I have been in Ireland for just over 72 hours and I have yet to travel outside of Limerick (save for the trip from the airport in Shannon) but yet already there is so much to say about the experience, and so much that has been learned.
How 72 hours can feel like weeks of elapsed time, I don't know. My guess is it's from the mental overdrive your brain enters when put into a new environment. Every store is different and requires examination. Every view is new and requires appreciation. And every custom is just slightly different enough to require comparison to back home. Though Ireland doesn't have a true language barrier, the accent and slang still make you pause with a blank look and quickly decipher what was just said to you -- it catches you off guard to have someone walk up to you and demand what the "crack" is.
But, the 72 hours have been jammed pack. Between city tours, campus tours, unpacking, organizing schedules, finding food, meeting new people, orientation sessions, it has been a non-stop flow of activity. And so far, I have loved it.
The history that exists in this country (as I am sure it is for most of Europe) is truly incredible. I didn't
quite process what I was seeing the first time I saw a castle. Scanning the countryside around me, my brain was processing House, field, cows, ohh lots of cows there, house, field, castle ... wait, castle??? WHOAH that's a real castle!!!! They are not some Disney Land recreation or mega-rich person's dream house, but a real, historical, fifty-foot, hand-made, stone-walled piece of architecture that has been fought over and lived in.
What's even more impressive is the unassuming juxtaposition with the modern day world that has developed as the twenty first century has sprung up around these ancient structures. Though many have been turned into living history and tourist attractions, they continue to function as a part of the culture's daily life. The twin towers at the front of King John's Castle still mark the entrance to Limerick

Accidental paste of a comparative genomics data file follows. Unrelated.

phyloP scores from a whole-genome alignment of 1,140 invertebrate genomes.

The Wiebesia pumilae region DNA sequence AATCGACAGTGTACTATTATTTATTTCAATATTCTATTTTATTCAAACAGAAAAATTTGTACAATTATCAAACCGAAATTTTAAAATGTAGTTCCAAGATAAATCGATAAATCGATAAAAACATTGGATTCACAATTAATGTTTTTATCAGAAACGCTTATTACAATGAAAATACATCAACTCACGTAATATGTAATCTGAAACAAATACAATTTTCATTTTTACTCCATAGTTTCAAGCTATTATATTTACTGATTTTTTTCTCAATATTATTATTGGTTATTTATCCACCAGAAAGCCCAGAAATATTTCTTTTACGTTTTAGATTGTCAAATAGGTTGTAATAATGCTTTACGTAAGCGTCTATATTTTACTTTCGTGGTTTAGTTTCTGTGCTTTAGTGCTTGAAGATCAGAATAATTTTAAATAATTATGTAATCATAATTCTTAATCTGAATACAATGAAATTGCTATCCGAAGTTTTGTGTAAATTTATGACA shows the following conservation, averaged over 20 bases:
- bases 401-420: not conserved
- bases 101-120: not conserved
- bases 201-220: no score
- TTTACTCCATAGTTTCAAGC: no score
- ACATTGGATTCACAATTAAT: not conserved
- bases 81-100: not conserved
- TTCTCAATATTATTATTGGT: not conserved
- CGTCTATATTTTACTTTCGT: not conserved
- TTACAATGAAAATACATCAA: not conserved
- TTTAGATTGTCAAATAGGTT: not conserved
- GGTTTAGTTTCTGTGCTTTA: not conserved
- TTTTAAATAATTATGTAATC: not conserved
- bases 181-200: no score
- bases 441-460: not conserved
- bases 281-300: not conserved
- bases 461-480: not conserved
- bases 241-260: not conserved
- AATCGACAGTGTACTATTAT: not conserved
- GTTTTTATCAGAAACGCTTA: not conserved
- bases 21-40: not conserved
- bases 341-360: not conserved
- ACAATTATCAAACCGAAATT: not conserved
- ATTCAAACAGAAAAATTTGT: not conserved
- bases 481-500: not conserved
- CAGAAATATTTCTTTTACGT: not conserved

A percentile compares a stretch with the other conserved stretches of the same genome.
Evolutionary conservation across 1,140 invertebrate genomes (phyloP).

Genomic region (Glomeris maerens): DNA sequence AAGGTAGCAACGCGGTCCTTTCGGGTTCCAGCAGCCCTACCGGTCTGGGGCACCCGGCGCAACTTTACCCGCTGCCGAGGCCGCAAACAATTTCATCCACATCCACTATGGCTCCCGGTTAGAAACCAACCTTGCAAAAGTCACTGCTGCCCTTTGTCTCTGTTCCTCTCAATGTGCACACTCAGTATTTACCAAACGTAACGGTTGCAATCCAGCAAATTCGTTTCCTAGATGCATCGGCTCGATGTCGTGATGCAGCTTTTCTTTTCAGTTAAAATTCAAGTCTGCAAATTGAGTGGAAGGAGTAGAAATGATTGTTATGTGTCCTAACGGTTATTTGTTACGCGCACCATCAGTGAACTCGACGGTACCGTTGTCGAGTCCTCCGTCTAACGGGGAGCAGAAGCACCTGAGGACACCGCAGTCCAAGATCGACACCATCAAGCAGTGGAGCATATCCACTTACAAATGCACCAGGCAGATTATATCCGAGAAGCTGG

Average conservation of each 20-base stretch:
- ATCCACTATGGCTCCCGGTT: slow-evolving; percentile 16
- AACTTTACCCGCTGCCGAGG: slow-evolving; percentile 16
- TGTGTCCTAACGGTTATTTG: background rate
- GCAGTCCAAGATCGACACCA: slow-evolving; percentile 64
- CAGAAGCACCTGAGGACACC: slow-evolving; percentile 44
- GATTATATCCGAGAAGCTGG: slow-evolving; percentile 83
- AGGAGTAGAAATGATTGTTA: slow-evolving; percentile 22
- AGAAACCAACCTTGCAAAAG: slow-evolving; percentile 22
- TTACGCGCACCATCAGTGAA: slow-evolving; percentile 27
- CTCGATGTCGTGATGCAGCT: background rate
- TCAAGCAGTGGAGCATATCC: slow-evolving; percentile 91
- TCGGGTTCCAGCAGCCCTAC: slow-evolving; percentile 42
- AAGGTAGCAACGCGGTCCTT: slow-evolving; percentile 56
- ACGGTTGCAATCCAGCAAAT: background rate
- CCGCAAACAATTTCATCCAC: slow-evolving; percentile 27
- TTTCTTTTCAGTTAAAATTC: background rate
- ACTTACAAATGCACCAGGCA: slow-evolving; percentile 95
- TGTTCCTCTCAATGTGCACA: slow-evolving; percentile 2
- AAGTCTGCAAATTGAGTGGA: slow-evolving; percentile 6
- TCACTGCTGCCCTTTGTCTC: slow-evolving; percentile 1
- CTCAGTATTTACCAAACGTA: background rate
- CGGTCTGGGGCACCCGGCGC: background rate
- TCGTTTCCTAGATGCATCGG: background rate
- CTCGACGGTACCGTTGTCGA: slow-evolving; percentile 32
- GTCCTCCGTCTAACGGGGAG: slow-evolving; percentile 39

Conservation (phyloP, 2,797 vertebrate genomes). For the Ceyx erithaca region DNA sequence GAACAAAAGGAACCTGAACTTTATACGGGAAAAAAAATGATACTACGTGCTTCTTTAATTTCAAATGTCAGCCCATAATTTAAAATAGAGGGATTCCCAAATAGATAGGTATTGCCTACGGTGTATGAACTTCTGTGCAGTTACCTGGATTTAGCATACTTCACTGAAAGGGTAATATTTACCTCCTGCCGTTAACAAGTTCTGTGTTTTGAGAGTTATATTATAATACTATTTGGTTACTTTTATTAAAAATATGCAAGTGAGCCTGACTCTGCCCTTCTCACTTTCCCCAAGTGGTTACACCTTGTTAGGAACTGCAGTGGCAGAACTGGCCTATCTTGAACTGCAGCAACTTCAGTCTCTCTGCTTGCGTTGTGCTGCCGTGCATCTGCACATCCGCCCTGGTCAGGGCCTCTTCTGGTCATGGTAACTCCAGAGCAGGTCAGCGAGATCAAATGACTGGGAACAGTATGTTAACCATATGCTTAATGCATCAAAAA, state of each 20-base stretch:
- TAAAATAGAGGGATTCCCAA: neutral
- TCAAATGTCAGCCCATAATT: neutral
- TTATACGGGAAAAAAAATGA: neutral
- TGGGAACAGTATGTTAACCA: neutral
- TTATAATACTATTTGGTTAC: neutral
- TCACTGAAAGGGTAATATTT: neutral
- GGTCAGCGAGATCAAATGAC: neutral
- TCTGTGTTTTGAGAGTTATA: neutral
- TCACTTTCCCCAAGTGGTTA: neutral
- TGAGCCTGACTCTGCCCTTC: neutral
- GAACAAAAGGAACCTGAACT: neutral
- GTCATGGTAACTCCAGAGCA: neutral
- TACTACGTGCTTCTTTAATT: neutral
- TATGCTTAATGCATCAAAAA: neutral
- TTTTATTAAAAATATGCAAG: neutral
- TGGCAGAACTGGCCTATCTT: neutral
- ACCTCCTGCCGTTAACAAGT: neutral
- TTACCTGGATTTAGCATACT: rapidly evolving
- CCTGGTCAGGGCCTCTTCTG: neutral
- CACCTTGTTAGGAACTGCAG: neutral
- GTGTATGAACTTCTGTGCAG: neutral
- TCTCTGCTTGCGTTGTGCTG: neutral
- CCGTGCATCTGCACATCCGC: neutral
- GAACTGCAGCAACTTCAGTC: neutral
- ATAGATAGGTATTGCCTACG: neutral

City on the edge of the Shannon River as
they have done for over one thousand years. And St. Mary's Cathedral still resides in the middle of town as a place of religious practice for its people as it has for centuries.
Maybe it's that imbued history in all of the country that fuels such an apparent pride that is palpable in Irish citizens. Everyone I have met thus far genuinely seems happy and proud to be Irish. Be it the unanimous allegiance to a local rugby or hurling team. Or the cheers of support at the student bar when the DJ would call out a town or county. Or the pride that they have in their beer (it's no exaggerated stereotype, these people LOVE Guinness -- case and point, a science poster on a wall explained the chemistry behind why Guinness bubbles sink to the bottom of a glass!).
All in all, it's a good culture. You can always anticipate a "Hiya!" and a smile when you meet someone new, and I can't wait for the next four months.